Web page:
However, my real problem is the fact that the dough is really not slack or sticky prior to bulk fermentation. It's a bit wetter than my usual doughs perhaps but not difficult to manage. After the rise though it's just a monster to deal with, sticks to everything regardless of the amount of flour or oil I try to use and won't hold a shape to save itself. I would say something is definitely going wrong during this stage, although the resultant bread is quite tasty, if a bit dense.

clazar123's picture
clazar123

I didn't follow up on it yet but she had a very good writeup on the role enzymes play and sometimes they run amuk and can cause all manner of problems with the stretchiness of the gluten.


Another thread I was going to followup with was the role of vitamin C with whole wheat. (I've had some very frustrating coneection problems the last week-should be resolved)


Try doing a search on enzymes and vitamin C.

five by five's picture
five by five

If you track it down. I found some threads on enzymes, but to be honest it went a bit over my head.

Davo's picture
Davo

I agree with Proth5, that just seems a little too warm/long to me. I had someone noting similar problems and advised them to shorten their bulk ferment times and keep the dough a little cooler and that solved their problems immediately. Not saying this will apply to you, but 81 F is over 27 C - wow. I never let my dough get much above about 22 C or I have problems - even if I shorten up the ferment/prove times, and so get good oven spring, if it's been too warm the baked bread tears when I try and spread butter on it - like the yeast has gotten so active it's eaten out the gluten, or something.


A professional baking instructor whose passion is sourdough advised me to keep the dough in the range 18-22 C, so I stick to that. Even at that temp, if I'm using something like 33% levain into the bread dough, I only bulk ferment for about 2.5-3 hours before shaping, with folds every about 40 mins, and then prove for a further 2-3 hours if going straight through, or more normally fridge retard up to 24 hrs and then warm up (1-2 hrs) and bake. If the kitchen is too warm during my bulk ferment, I cycle the big bowl (with 4 loaves worth of dough in it) in and out of the fridge to keep it down around 22 C (72F).


Lots of people seem to get obsessed by having their dough double or treble or whatever in the bulk ferment like it's some competition and if your's isn't quite doing that you should be disappointed. Forget it. I got told you want maximum rise in total, right through including final prove and oven spring. If you get max rise before you even get to the final prove/bake then you will get sloppy collapsing overproved bread with no structure. I am guessing that I let my dough rise between 1.5 and double before I shape. The folds knocks it down as you go - so to be honest it's probably more like 1.5 times size once kneaded when I shape, and I find if it's got any more size increase than that I'm on the way to overproved bread by the time it's had any final prove time. My baked bread is plenty airy when I do it right, despite that modest rise before shaping - I get more rise in the prove and bake.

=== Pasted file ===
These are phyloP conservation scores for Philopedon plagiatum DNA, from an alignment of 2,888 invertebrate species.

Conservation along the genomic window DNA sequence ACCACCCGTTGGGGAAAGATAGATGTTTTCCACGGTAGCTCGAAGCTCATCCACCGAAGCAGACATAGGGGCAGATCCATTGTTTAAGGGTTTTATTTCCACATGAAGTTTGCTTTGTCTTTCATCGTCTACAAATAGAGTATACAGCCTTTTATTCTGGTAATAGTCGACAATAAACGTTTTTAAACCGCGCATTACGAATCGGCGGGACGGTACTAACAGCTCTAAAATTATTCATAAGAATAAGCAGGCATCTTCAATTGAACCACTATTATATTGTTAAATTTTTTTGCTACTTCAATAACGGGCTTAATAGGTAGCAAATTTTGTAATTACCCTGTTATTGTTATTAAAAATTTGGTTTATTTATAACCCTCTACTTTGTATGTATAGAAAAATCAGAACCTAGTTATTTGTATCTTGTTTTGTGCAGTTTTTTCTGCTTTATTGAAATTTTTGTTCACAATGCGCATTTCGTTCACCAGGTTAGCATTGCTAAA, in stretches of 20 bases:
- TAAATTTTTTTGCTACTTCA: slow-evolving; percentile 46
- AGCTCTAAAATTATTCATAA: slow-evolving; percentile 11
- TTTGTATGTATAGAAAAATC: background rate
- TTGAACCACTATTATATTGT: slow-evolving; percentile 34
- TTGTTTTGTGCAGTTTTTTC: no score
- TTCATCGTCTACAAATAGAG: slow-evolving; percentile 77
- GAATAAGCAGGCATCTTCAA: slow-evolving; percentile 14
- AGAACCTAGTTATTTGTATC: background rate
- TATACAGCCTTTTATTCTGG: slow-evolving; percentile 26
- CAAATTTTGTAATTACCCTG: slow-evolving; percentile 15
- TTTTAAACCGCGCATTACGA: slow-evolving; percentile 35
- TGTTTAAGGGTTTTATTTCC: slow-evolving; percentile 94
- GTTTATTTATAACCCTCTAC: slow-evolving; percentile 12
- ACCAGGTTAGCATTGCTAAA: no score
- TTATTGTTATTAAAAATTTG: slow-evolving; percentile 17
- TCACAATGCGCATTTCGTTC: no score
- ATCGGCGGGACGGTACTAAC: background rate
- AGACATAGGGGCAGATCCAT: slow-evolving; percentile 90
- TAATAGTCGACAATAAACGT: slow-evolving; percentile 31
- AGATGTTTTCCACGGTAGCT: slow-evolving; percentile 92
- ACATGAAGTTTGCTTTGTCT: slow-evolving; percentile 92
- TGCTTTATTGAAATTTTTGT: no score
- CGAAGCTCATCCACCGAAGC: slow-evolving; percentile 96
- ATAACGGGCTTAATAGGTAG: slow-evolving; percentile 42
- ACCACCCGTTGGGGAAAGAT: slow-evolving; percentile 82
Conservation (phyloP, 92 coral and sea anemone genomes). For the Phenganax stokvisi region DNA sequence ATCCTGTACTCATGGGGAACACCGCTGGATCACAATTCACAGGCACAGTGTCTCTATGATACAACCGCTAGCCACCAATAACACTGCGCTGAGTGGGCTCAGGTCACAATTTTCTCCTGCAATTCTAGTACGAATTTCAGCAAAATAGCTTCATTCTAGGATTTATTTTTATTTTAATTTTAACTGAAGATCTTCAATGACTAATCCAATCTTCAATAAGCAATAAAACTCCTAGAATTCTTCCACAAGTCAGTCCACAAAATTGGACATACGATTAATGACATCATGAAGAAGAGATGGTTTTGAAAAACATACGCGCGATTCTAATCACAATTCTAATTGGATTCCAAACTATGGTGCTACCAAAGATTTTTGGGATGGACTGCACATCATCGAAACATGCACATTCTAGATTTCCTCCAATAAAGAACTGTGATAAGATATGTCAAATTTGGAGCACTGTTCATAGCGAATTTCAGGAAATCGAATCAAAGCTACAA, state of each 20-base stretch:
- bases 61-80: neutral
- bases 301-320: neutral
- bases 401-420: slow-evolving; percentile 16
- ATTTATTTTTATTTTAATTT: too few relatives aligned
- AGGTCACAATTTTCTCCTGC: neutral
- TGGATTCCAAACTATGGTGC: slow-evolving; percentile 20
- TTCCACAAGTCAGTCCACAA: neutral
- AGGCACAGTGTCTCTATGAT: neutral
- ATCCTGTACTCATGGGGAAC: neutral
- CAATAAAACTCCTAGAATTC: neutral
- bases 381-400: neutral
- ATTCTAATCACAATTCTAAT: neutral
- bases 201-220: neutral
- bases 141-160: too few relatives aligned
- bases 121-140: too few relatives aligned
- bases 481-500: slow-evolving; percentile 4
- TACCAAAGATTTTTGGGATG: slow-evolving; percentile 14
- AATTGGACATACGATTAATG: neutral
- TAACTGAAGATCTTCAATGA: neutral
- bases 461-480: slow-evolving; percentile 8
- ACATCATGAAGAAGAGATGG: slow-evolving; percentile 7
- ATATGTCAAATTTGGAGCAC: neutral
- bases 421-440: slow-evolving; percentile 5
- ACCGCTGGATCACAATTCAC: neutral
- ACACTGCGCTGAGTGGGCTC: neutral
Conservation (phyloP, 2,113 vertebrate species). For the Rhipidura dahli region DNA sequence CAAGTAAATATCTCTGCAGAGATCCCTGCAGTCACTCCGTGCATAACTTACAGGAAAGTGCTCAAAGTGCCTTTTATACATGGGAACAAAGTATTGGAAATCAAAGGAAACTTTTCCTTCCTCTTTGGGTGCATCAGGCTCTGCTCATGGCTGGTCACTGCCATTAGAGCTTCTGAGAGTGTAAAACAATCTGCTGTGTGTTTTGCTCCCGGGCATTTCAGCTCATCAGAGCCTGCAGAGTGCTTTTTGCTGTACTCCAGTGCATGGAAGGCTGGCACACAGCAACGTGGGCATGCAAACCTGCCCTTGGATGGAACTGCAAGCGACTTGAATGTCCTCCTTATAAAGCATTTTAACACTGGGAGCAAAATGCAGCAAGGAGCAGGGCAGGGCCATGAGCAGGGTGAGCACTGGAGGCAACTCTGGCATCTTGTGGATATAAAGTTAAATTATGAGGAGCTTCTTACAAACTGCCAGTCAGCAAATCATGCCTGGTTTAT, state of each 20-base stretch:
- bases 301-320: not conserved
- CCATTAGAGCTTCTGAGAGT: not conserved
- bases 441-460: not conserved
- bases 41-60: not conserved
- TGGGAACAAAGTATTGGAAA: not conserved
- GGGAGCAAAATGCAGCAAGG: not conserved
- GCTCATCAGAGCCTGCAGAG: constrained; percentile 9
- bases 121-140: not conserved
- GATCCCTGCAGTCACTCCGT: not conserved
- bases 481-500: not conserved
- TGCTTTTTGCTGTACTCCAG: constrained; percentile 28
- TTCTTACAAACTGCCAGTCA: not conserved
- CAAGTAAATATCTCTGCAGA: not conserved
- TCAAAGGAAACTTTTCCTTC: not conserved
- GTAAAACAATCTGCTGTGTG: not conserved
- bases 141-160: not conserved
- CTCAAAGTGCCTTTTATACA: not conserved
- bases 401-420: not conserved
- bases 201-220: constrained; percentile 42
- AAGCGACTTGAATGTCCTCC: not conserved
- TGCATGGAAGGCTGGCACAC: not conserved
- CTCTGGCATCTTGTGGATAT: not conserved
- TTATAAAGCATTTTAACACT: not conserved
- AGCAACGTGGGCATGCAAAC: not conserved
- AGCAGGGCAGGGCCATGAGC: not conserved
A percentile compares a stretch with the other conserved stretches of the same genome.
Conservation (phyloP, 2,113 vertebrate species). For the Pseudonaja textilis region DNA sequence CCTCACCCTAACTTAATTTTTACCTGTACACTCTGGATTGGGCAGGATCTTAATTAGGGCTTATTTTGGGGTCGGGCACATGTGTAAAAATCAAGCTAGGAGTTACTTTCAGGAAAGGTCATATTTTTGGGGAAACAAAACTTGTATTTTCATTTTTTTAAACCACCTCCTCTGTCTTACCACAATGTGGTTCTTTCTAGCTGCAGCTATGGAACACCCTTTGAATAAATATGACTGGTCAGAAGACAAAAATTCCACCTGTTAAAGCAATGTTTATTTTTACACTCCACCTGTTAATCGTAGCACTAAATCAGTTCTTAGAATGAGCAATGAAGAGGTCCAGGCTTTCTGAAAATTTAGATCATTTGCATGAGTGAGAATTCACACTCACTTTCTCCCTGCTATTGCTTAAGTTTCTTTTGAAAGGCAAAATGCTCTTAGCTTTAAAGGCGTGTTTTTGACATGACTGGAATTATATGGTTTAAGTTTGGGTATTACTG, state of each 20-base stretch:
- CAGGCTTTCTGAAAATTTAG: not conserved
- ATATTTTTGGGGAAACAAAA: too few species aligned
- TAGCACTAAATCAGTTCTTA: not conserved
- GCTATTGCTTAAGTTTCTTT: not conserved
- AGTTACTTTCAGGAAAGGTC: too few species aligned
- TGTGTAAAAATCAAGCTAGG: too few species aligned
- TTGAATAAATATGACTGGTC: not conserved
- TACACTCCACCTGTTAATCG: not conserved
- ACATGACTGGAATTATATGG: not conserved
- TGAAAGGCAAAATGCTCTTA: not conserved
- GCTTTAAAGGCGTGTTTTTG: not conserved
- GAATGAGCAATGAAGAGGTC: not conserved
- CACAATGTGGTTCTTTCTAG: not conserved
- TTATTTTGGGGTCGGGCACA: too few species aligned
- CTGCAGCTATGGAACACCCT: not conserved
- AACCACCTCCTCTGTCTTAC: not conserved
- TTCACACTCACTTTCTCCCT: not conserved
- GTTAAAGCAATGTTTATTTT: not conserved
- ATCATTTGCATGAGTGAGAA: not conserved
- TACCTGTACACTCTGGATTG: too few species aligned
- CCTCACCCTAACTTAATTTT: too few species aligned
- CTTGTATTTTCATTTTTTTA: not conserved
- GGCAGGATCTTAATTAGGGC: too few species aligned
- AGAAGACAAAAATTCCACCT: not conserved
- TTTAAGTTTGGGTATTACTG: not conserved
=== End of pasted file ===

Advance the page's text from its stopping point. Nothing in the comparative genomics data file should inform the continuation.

Your dough should rise a lot in the final prove, but your regime with time and temps has got it exhausted by the time it's starting to prove, I reckon. I'd halve your times AND lower your temps a bit, and then see what happens.

five by five's picture
five by five

I'm glad to hear that I don't have to wait for that magical doubling in size. I'll probably bake another loaf this weekend and I will definitely try a shorter bulk rise at lower temp with more folding.


I also have been feeding the starter recently starting with far less of the mother starter than I had in the past, I'm hopeful this will lower the acidity which I think is a part of my problem at least.

I'll give an update on my forthcoming effort, thanks so much for all the comments, this is a great community!

Davo's picture
Davo

No worries. I'll keep an eye on here and see what you report. Also, my advice would be not to dry out your dough. The wettest I can handle gives me the best results - I do usually 20% rye so it's pretty sticky at about 70% hydration. I find if it's pretty soft it's easier to do the slap and fold over style knead, and use an initial autolyse (I put the salt in the initial mix and some would say this is not a true autolyse, but I find it makes no difference and is an easier way to incorporate the salt), and short kneads with rests over about 40 mins (say 3 or 4 one minute kneads every 10 mins after the 15 mins initial autolyse). If it's a stiff dough this slap-fold-rotate and repeat style of kneading is impossible as after a couple of folds it just won't bend over itself any more - that's how I judge my consistency. You can't do this type of kneading at 65% hydration, I reckon.